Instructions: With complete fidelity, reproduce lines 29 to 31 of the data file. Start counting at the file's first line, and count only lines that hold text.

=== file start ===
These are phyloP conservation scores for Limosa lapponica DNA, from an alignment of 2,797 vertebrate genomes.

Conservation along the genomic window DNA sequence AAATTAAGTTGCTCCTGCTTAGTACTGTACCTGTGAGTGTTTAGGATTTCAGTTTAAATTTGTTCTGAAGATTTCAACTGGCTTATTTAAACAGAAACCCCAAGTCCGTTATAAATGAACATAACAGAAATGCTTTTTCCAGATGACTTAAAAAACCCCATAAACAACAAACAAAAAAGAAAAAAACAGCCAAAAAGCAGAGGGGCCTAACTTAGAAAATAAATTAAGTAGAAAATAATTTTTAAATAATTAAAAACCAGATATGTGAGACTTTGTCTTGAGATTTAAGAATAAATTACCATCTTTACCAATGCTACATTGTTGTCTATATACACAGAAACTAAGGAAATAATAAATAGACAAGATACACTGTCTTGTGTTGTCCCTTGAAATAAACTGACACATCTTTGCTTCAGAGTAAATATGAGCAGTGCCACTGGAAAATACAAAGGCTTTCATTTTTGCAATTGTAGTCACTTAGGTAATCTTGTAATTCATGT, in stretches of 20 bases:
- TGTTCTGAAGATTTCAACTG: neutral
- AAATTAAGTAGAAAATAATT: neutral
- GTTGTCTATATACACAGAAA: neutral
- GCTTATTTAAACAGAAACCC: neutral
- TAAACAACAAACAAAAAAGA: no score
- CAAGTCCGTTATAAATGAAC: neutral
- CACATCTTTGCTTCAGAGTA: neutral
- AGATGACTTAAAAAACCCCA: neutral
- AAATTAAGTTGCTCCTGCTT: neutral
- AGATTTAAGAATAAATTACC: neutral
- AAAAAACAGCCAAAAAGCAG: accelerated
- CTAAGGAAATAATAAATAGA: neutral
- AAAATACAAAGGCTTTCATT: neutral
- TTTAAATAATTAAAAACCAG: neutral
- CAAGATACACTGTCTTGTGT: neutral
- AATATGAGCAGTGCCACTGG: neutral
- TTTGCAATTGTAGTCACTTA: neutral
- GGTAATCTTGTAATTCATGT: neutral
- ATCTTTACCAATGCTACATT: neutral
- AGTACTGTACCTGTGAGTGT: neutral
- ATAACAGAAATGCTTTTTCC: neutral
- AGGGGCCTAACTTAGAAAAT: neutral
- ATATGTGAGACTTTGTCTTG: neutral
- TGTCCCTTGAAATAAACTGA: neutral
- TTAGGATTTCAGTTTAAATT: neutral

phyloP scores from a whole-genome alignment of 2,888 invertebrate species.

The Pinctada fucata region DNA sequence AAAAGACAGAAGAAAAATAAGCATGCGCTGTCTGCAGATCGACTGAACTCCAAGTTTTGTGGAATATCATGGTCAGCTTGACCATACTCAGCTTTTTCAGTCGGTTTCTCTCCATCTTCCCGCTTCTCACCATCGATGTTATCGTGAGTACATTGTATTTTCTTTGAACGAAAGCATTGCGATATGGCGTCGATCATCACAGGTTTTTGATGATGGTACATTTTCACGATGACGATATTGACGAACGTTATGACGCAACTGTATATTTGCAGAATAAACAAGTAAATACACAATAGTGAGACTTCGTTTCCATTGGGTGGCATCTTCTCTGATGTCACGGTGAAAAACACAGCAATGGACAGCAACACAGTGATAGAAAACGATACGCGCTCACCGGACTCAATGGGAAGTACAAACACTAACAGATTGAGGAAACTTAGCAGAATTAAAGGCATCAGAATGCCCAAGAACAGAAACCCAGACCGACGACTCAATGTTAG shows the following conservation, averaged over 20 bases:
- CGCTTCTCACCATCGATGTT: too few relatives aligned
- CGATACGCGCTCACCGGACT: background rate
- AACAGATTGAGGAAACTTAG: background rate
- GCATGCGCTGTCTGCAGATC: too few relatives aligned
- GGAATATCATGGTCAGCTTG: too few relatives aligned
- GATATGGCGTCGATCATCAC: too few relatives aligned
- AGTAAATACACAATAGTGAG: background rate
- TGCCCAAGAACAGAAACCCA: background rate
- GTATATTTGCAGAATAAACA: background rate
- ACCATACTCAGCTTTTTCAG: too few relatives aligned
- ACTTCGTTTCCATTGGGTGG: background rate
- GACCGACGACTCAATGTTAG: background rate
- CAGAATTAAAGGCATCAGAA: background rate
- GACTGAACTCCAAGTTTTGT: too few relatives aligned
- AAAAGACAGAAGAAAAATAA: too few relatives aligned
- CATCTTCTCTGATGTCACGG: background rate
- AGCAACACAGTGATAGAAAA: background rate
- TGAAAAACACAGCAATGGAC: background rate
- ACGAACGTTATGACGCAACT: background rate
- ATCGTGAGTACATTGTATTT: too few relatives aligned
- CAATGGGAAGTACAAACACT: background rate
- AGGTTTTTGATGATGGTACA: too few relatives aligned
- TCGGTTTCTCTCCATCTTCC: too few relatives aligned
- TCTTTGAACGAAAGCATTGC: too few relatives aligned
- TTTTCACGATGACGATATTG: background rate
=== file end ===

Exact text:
The Pinctada fucata region DNA sequence AAAAGACAGAAGAAAAATAAGCATGCGCTGTCTGCAGATCGACTGAACTCCAAGTTTTGTGGAATATCATGGTCAGCTTGACCATACTCAGCTTTTTCAGTCGGTTTCTCTCCATCTTCCCGCTTCTCACCATCGATGTTATCGTGAGTACATTGTATTTTCTTTGAACGAAAGCATTGCGATATGGCGTCGATCATCACAGGTTTTTGATGATGGTACATTTTCACGATGACGATATTGACGAACGTTATGACGCAACTGTATATTTGCAGAATAAACAAGTAAATACACAATAGTGAGACTTCGTTTCCATTGGGTGGCATCTTCTCTGATGTCACGGTGAAAAACACAGCAATGGACAGCAACACAGTGATAGAAAACGATACGCGCTCACCGGACTCAATGGGAAGTACAAACACTAACAGATTGAGGAAACTTAGCAGAATTAAAGGCATCAGAATGCCCAAGAACAGAAACCCAGACCGACGACTCAATGTTAG shows the following conservation, averaged over 20 bases:
- CGCTTCTCACCATCGATGTT: too few relatives aligned
- CGATACGCGCTCACCGGACT: background rate